Turkish President Recep Tayyip Erdogan speaks to the media at the parliament in Ankara.Credit:AP
Turkey considers the Kurdish forces terrorists and has vowed to attack them in north-east Syria as soon as the Americans leave.
The furious response in Ankara was the latest setback for the White House's troubled effort to extricate 2000 American troops from Syria – a withdrawal Mr Trump announced suddenly last month without a detailed plan to implement it.
Bolton and Secretary of State Mike Pompeo are touring the Middle East, seeking to explain the policy and elicit support. But administration efforts at reassurance have instead raised doubts about the plan, laid bare internal disagreements and perplexed US partners.
In Jerusalem on Monday, Bolton listed pre-withdrawal "objectives" – including the final defeat of Islamic State and protection of Kurdish allies – that went well beyond Trump's simple assertion that US forces were heading home from Syria.
"The message that Bolton gave in Israel is unacceptable; it is not possible for us to swallow," Erdogan said during a televised address to legislators in his political party.
He suggested he also might ignore the Trump administration's request to delay a Turkish military operation against the US-allied Kurdish fighters. "Very soon, we will take action to neutralise terrorist organisations in Syria," Erdogan said.
The Trump administration encountered similar pushback elsewhere on Tuesday, as US allies pressed their own priorities.
In Jordan, Foreign Minister Ayman Safadi greeted Pompeo with kind words and a smile, but was unyielding in demands that the US co-ordinate any troop withdrawal from Syria with regional allies. The minister also rejected Israel's request that the US recognise Israeli sovereignty over Syrian territory that Israel occupies in the Golan Heights.
US national security adviser John Bolton, left, and his Turkish counterpar, Ibrahim Kalin, Credit:AP
Safadi also emphasised the position of Jordan and other US allies in the Arab world that a pending American proposal for Israeli-Palestinian peace must recognise Palestinian statehood with East Jerusalem as the Palestinian capital.
Aaron Stein, the Middle East director at the Foreign Policy Research Institute in Philadelphia, said the tensions over the administration's Syria policy were largely the result of Trump's staff ignoring "the intent of the President".
"Whatever you think of Donald Trump, he has been very, very clear that he wants to withdraw from Syria. Instead of listening to that, what the national security bureaucracy is doing is putting together a plan that depends on a forever US presence. Everyone is scrambling to reinterpret the president's message."
As a result, the US deliberations over Syria, which would normally occur behind closed doors, are "literally happening in front of the entire world," Stein said.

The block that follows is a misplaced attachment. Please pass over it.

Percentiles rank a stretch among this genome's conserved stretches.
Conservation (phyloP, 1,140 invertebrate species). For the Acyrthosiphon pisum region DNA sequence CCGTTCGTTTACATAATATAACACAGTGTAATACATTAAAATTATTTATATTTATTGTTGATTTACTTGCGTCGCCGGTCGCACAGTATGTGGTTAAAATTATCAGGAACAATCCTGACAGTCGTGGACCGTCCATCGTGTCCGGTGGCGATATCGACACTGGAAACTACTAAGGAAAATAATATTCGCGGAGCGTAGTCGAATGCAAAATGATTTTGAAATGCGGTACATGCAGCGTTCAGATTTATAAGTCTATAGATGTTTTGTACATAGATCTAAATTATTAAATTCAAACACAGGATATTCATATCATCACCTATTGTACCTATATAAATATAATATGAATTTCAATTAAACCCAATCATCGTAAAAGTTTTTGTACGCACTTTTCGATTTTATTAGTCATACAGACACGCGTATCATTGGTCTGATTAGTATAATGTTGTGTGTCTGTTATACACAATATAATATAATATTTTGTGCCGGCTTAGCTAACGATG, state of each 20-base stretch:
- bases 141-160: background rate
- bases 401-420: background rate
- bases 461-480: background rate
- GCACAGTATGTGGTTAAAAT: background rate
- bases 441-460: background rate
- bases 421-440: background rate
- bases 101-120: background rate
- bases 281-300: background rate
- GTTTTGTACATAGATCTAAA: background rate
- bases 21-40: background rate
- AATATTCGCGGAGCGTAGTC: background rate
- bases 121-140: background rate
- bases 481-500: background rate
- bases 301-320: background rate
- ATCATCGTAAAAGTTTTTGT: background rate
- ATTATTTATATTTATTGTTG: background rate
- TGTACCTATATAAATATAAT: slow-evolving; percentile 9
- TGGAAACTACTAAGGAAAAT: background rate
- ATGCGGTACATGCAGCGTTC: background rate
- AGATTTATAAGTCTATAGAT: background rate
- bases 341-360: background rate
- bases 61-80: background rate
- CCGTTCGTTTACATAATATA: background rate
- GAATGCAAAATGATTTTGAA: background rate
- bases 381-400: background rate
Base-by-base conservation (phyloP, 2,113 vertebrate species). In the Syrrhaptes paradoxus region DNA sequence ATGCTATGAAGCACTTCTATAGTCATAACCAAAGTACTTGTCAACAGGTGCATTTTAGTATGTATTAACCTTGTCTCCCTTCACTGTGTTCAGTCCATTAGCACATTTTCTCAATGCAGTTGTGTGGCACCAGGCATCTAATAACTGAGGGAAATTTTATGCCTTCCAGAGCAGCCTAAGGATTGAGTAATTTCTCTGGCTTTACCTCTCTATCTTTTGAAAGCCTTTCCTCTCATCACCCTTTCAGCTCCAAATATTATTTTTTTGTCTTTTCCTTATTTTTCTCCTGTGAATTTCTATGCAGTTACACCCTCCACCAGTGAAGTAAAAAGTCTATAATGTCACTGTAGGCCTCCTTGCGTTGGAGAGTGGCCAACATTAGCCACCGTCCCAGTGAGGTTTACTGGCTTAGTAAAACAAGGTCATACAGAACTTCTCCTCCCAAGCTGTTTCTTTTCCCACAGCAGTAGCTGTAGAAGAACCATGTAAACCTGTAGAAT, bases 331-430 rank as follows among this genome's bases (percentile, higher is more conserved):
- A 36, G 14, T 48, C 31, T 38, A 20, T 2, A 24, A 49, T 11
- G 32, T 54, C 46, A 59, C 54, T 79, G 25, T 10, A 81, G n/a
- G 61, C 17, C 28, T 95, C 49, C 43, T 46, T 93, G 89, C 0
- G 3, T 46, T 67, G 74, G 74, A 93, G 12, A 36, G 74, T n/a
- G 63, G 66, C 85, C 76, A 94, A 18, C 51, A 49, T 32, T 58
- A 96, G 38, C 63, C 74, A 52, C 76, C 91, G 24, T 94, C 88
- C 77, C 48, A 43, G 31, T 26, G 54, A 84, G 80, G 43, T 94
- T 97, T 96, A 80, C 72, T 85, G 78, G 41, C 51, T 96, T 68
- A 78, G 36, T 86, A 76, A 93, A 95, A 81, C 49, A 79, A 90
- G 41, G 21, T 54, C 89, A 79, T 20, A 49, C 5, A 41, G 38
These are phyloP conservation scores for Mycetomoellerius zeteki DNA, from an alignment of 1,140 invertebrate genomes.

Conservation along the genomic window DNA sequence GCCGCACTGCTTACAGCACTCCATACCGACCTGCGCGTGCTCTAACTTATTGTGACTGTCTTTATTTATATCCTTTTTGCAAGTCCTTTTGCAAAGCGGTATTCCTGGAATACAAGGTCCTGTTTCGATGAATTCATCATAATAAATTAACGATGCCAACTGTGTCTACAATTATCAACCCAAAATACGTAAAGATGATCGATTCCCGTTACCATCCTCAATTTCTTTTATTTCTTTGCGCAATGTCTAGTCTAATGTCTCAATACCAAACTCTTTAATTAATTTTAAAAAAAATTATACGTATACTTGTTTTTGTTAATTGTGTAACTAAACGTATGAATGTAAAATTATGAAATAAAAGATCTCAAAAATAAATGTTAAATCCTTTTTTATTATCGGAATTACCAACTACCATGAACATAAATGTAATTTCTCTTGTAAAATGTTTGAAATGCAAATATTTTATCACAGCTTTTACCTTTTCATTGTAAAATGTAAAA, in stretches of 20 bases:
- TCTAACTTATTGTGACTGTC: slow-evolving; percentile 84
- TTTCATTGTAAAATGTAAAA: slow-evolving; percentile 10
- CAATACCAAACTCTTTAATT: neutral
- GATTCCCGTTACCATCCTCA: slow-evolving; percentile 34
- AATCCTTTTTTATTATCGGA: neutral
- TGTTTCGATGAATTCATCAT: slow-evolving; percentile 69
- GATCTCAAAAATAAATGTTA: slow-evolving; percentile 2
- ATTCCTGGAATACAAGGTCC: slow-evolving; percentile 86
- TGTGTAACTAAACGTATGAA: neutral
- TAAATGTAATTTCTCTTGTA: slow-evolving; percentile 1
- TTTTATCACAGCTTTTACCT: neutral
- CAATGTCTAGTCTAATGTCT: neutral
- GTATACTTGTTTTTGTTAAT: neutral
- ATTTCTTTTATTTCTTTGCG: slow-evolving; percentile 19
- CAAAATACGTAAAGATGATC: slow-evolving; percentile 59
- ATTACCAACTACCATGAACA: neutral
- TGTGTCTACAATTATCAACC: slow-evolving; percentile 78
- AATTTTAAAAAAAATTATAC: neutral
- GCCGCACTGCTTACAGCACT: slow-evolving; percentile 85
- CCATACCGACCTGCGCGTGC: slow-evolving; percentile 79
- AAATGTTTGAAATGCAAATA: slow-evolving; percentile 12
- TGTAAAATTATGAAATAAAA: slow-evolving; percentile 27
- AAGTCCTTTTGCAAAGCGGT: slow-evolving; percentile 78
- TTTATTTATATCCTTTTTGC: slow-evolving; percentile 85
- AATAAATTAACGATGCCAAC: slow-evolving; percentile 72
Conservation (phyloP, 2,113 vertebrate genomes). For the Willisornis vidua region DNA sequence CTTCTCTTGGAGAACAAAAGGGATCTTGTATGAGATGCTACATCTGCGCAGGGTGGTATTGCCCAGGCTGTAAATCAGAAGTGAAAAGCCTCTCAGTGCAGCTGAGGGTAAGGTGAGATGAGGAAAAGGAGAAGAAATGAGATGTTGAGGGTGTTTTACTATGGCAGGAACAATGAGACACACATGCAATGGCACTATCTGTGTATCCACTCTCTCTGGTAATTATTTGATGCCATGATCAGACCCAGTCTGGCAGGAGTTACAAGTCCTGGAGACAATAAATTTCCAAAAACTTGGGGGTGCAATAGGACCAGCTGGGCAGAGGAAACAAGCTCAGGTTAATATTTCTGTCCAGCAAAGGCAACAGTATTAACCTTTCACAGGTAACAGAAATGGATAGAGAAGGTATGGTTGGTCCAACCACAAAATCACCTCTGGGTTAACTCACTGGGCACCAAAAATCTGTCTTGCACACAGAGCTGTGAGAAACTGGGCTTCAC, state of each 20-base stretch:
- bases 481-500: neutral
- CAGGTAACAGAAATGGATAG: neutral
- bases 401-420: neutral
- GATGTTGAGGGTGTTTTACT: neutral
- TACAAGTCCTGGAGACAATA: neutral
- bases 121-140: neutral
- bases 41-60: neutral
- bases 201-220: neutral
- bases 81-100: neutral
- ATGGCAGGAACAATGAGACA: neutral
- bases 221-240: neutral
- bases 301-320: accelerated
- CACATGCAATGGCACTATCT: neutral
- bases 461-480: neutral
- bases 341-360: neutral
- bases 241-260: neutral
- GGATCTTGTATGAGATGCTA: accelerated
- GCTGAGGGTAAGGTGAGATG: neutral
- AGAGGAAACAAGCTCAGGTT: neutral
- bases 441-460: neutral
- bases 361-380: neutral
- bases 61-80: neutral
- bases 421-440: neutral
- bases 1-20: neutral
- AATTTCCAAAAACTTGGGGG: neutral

Bolton presented Turkish presidential spokesman Ibrahim Kalin with a document restating Trump's intention to withdraw US forces but also insisting on protection for Kurdish fighters, said according to a person briefed by a senior administration official who attended the session, speaking on the condition of anonymity.
According to US talking points, American troops and their allies in Syria would continue attacks against remaining Islamic State forces during an "orderly" US departure period. Though orders have been given to the US military to begin preparing for withdrawal, troops will carry out operations against the militant group as they leave. To prevent an Islamic State resurgence, the US will retain unspecified capabilities on the ground for ongoing operations.
Bolton's delegation stressed that Washington was seeking a negotiated solution to Turkey's concerns and would cooperate with Ankara on deconflicting airspace over north-east Syria.
During the discussions, Bolton stressed US opposition to any Turkish mistreatment of the Syrian Democratic Forces, which have fought alongside the United States against the Islamic State. But Kalin did not budge from Turkey's insistence that the bulk of those fighters, who are members of the Syrian Kurdish Peoples Protection Units, or YPG, are allied with Kurdish separatists in Turkey. He said that no offensive action would be taken in Syria while US forces remained but that Turkey was fully within its rights to attack the Kurdish "terrorists''.
Bolton and Pompeo have both insisted on protection for all of the SDF, whose estimated 60,000 fighters include Syrian Arabs as well as Kurds. But this concern has not been made a formal condition of the pullout, according to one person familiar with the situation, who spoke on the condition of anonymity. This person said that "there will definitely be a fight" between Turkey and the Kurdish forces once the Americans leave Syria.
The Washington Post
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